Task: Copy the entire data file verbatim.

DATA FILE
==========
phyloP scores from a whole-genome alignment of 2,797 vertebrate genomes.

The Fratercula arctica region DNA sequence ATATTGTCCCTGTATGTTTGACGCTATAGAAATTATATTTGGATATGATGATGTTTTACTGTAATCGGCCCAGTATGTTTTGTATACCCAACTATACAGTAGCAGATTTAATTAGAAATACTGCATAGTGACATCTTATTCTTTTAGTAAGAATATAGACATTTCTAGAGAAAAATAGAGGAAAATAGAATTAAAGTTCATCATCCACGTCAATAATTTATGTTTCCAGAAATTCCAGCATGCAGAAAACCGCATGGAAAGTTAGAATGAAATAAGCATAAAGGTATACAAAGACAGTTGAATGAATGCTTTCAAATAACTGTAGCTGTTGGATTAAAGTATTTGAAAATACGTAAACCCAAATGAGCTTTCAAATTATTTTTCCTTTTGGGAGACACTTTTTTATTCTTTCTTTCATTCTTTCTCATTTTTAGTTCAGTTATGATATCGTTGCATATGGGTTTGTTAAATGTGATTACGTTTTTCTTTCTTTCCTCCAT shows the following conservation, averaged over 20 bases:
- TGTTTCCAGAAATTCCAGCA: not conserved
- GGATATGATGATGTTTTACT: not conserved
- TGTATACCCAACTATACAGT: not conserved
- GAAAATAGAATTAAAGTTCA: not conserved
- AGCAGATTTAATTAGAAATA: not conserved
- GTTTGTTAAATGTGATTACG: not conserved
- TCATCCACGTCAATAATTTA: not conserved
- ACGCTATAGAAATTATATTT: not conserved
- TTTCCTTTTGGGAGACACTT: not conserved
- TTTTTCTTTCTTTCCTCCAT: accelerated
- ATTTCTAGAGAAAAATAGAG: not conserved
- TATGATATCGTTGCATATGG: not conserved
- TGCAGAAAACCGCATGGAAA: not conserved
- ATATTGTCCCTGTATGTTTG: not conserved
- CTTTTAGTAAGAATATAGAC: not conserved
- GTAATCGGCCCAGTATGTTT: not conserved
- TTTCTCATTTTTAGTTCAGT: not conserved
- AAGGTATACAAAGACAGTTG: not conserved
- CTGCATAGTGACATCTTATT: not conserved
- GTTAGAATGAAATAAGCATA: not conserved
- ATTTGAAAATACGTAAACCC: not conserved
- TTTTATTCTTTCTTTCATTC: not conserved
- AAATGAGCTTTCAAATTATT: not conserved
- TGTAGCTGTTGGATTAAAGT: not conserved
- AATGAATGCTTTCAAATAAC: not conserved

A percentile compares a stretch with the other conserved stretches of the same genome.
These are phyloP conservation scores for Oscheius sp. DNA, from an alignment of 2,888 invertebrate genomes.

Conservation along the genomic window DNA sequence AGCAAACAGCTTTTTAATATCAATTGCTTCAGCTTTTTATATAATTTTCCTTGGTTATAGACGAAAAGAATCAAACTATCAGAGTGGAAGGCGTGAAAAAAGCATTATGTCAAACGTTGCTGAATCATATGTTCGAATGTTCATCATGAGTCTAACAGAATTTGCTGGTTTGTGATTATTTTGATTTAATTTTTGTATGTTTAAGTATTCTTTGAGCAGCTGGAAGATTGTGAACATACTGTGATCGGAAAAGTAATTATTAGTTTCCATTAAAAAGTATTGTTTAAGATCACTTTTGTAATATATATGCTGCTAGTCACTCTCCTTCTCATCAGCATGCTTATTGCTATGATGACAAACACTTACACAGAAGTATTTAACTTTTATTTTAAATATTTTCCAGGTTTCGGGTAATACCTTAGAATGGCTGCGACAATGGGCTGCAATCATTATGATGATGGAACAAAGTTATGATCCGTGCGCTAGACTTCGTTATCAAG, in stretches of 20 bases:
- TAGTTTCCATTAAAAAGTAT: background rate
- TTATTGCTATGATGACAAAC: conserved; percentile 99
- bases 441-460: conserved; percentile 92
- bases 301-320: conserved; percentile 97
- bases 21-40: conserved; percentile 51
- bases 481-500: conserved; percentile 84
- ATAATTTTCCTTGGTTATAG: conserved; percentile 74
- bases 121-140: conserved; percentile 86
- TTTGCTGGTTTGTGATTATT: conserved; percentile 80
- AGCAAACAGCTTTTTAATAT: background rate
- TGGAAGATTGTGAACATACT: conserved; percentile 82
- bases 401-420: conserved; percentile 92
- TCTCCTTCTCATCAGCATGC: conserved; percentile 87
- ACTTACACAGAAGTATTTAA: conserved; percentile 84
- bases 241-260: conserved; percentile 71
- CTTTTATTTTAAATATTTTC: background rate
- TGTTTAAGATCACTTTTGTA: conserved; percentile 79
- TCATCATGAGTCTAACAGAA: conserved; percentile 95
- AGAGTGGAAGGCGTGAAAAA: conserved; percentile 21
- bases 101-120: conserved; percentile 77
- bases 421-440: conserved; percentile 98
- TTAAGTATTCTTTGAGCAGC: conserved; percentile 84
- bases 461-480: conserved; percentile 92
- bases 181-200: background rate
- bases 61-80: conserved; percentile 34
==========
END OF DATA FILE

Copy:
phyloP scores from a whole-genome alignment of 2,797 vertebrate genomes.

The Fratercula arctica region DNA sequence ATATTGTCCCTGTATGTTTGACGCTATAGAAATTATATTTGGATATGATGATGTTTTACTGTAATCGGCCCAGTATGTTTTGTATACCCAACTATACAGTAGCAGATTTAATTAGAAATACTGCATAGTGACATCTTATTCTTTTAGTAAGAATATAGACATTTCTAGAGAAAAATAGAGGAAAATAGAATTAAAGTTCATCATCCACGTCAATAATTTATGTTTCCAGAAATTCCAGCATGCAGAAAACCGCATGGAAAGTTAGAATGAAATAAGCATAAAGGTATACAAAGACAGTTGAATGAATGCTTTCAAATAACTGTAGCTGTTGGATTAAAGTATTTGAAAATACGTAAACCCAAATGAGCTTTCAAATTATTTTTCCTTTTGGGAGACACTTTTTTATTCTTTCTTTCATTCTTTCTCATTTTTAGTTCAGTTATGATATCGTTGCATATGGGTTTGTTAAATGTGATTACGTTTTTCTTTCTTTCCTCCAT shows the following conservation, averaged over 20 bases:
- TGTTTCCAGAAATTCCAGCA: not conserved
- GGATATGATGATGTTTTACT: not conserved
- TGTATACCCAACTATACAGT: not conserved
- GAAAATAGAATTAAAGTTCA: not conserved
- AGCAGATTTAATTAGAAATA: not conserved
- GTTTGTTAAATGTGATTACG: not conserved
- TCATCCACGTCAATAATTTA: not conserved
- ACGCTATAGAAATTATATTT: not conserved
- TTTCCTTTTGGGAGACACTT: not conserved
- TTTTTCTTTCTTTCCTCCAT: accelerated
- ATTTCTAGAGAAAAATAGAG: not conserved
- TATGATATCGTTGCATATGG: not conserved
- TGCAGAAAACCGCATGGAAA: not conserved
- ATATTGTCCCTGTATGTTTG: not conserved
- CTTTTAGTAAGAATATAGAC: not conserved
- GTAATCGGCCCAGTATGTTT: not conserved
- TTTCTCATTTTTAGTTCAGT: not conserved
- AAGGTATACAAAGACAGTTG: not conserved
- CTGCATAGTGACATCTTATT: not conserved
- GTTAGAATGAAATAAGCATA: not conserved
- ATTTGAAAATACGTAAACCC: not conserved
- TTTTATTCTTTCTTTCATTC: not conserved
- AAATGAGCTTTCAAATTATT: not conserved
- TGTAGCTGTTGGATTAAAGT: not conserved
- AATGAATGCTTTCAAATAAC: not conserved

A percentile compares a stretch with the other conserved stretches of the same genome.
These are phyloP conservation scores for Oscheius sp. DNA, from an alignment of 2,888 invertebrate genomes.

Conservation along the genomic window DNA sequence AGCAAACAGCTTTTTAATATCAATTGCTTCAGCTTTTTATATAATTTTCCTTGGTTATAGACGAAAAGAATCAAACTATCAGAGTGGAAGGCGTGAAAAAAGCATTATGTCAAACGTTGCTGAATCATATGTTCGAATGTTCATCATGAGTCTAACAGAATTTGCTGGTTTGTGATTATTTTGATTTAATTTTTGTATGTTTAAGTATTCTTTGAGCAGCTGGAAGATTGTGAACATACTGTGATCGGAAAAGTAATTATTAGTTTCCATTAAAAAGTATTGTTTAAGATCACTTTTGTAATATATATGCTGCTAGTCACTCTCCTTCTCATCAGCATGCTTATTGCTATGATGACAAACACTTACACAGAAGTATTTAACTTTTATTTTAAATATTTTCCAGGTTTCGGGTAATACCTTAGAATGGCTGCGACAATGGGCTGCAATCATTATGATGATGGAACAAAGTTATGATCCGTGCGCTAGACTTCGTTATCAAG, in stretches of 20 bases:
- TAGTTTCCATTAAAAAGTAT: background rate
- TTATTGCTATGATGACAAAC: conserved; percentile 99
- bases 441-460: conserved; percentile 92
- bases 301-320: conserved; percentile 97
- bases 21-40: conserved; percentile 51
- bases 481-500: conserved; percentile 84
- ATAATTTTCCTTGGTTATAG: conserved; percentile 74
- bases 121-140: conserved; percentile 86
- TTTGCTGGTTTGTGATTATT: conserved; percentile 80
- AGCAAACAGCTTTTTAATAT: background rate
- TGGAAGATTGTGAACATACT: conserved; percentile 82
- bases 401-420: conserved; percentile 92
- TCTCCTTCTCATCAGCATGC: conserved; percentile 87
- ACTTACACAGAAGTATTTAA: conserved; percentile 84
- bases 241-260: conserved; percentile 71
- CTTTTATTTTAAATATTTTC: background rate
- TGTTTAAGATCACTTTTGTA: conserved; percentile 79
- TCATCATGAGTCTAACAGAA: conserved; percentile 95
- AGAGTGGAAGGCGTGAAAAA: conserved; percentile 21
- bases 101-120: conserved; percentile 77
- bases 421-440: conserved; percentile 98
- TTAAGTATTCTTTGAGCAGC: conserved; percentile 84
- bases 461-480: conserved; percentile 92
- bases 181-200: background rate
- bases 61-80: conserved; percentile 34